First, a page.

ChIP-seq is now the standard method to identify genome-wide DNA-binding sites for transcription factors (TFs) and histone modifications. As use of this technique grows, there is a growing demand to analyze experiments with biological replicates, especially for epigenomic experiments where variation among biological samples is most significant. However, even with TF binding, the observed variation is higher among replicates than most current peak finders assume. I will present a novel Peak-calling and Prioritization pipeline (PePr) for replicated ChIP-seq experiments. PePr uses a local negative binomial distribution, ranking consistent binding sites more favorably than sites with greater variability. Comparing PePr to commonly-used approaches on several transcription factor ChIP-seq datasets, we show PePr uniquely identifies regions with enriched tag counts, high motif occurrence rate and known characteristics of TF binding based on visual inspection. For histone modification data displaying substantial variation among samples, PePr achieved better specificity than alternative approaches by identifying regions that are more consistently different between the two sample groups. I will illustrate how PePr estimates the shift size to align alternate strand reads, the optimal window size across the genome, the significance and FDR levels, and post-processing steps to remove artifacts and improve peak resolution. PePr is made available as a Google Code project at https://code.google.com/p/pepr-chip-seq.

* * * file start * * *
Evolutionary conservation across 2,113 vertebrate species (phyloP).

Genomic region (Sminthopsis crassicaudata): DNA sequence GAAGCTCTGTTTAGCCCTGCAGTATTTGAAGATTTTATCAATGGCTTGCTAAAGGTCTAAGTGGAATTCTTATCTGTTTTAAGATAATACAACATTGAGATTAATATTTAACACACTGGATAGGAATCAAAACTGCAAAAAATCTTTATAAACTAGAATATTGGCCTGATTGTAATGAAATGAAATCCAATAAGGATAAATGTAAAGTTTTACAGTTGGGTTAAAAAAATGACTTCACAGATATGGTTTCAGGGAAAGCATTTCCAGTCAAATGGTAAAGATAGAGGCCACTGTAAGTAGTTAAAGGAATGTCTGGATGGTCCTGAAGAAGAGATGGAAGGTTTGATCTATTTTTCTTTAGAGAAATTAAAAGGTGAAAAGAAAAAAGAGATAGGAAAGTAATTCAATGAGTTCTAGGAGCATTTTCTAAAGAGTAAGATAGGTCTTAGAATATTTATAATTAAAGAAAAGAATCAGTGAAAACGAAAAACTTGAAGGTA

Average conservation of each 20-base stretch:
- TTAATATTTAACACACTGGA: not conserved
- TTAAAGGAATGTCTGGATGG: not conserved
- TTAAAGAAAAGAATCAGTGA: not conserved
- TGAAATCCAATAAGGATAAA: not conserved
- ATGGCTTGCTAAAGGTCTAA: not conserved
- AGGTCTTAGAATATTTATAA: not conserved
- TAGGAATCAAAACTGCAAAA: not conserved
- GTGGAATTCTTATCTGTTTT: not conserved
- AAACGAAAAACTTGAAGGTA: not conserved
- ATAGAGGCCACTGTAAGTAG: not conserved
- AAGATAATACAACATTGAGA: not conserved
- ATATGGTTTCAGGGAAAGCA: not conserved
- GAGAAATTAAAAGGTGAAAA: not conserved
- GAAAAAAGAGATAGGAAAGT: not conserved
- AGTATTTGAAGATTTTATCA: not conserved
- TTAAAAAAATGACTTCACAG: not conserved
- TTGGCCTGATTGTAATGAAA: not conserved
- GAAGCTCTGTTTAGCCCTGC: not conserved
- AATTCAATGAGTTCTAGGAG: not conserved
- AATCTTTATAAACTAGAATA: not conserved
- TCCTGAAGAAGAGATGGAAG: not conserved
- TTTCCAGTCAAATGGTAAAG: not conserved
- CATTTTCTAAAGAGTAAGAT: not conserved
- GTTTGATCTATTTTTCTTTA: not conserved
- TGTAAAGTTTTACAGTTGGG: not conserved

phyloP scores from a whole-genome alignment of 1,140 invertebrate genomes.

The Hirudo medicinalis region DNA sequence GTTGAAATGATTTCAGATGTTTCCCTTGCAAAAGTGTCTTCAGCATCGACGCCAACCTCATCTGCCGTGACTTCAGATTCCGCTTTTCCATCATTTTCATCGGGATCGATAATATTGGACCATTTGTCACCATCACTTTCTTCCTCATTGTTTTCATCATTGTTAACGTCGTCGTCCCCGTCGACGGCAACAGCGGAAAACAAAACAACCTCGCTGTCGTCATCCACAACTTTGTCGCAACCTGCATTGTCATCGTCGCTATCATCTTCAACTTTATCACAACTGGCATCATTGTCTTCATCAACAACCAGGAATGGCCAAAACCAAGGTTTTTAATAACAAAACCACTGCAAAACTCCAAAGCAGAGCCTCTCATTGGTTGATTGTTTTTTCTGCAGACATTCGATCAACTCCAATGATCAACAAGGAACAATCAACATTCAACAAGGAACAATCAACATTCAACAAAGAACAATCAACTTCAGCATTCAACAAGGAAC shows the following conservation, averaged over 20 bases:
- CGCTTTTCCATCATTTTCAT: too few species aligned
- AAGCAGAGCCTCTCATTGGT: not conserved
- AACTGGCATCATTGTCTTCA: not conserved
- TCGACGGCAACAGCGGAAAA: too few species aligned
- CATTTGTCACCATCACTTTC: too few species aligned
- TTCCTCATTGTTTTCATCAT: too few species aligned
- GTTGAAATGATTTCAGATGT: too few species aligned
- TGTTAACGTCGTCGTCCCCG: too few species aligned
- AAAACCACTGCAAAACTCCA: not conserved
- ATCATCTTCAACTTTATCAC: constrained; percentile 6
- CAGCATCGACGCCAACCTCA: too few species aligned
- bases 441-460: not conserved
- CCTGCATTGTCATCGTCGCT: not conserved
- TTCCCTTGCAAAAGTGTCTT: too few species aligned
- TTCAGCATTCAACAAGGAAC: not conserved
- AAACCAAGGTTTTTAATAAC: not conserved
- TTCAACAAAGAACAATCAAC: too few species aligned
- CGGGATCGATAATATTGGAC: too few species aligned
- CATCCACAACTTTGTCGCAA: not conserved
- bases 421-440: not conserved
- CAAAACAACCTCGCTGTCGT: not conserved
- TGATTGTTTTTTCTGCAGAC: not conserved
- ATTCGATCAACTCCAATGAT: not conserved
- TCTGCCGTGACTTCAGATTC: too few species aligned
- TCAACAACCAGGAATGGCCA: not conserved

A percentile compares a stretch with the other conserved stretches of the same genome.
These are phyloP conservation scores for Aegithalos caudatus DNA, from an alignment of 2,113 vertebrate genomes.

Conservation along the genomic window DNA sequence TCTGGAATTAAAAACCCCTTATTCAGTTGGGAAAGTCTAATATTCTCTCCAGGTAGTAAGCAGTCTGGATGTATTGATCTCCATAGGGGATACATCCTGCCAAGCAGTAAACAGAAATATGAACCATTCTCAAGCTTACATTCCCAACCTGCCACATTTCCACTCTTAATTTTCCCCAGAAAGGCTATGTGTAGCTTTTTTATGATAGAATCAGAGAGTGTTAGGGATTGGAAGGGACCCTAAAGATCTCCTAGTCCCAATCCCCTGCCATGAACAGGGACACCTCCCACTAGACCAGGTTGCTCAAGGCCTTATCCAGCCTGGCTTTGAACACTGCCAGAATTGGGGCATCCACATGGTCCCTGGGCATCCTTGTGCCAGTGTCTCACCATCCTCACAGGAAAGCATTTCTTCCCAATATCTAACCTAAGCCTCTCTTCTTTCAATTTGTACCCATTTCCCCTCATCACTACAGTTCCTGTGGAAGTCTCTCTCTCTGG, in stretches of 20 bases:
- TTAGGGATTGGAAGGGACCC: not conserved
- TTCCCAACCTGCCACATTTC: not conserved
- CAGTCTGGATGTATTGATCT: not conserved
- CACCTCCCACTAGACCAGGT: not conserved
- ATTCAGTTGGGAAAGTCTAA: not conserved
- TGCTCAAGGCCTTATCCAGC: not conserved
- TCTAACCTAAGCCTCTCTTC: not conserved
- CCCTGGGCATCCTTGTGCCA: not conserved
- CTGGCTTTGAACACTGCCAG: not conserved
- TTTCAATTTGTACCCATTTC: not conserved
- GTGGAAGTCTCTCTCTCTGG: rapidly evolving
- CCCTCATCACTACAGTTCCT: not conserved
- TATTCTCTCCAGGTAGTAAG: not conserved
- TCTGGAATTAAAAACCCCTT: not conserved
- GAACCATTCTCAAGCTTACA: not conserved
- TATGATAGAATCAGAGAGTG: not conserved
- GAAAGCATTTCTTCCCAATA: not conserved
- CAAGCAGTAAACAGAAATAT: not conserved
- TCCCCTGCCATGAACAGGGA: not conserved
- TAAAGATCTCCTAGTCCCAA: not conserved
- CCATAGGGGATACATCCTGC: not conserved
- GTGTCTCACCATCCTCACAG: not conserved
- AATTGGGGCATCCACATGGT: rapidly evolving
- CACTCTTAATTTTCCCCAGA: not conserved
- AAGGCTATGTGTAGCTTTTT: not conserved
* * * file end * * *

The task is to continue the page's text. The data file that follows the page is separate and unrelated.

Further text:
Personalized mutation network analysis of putative cancer genes from next-generation sequencing data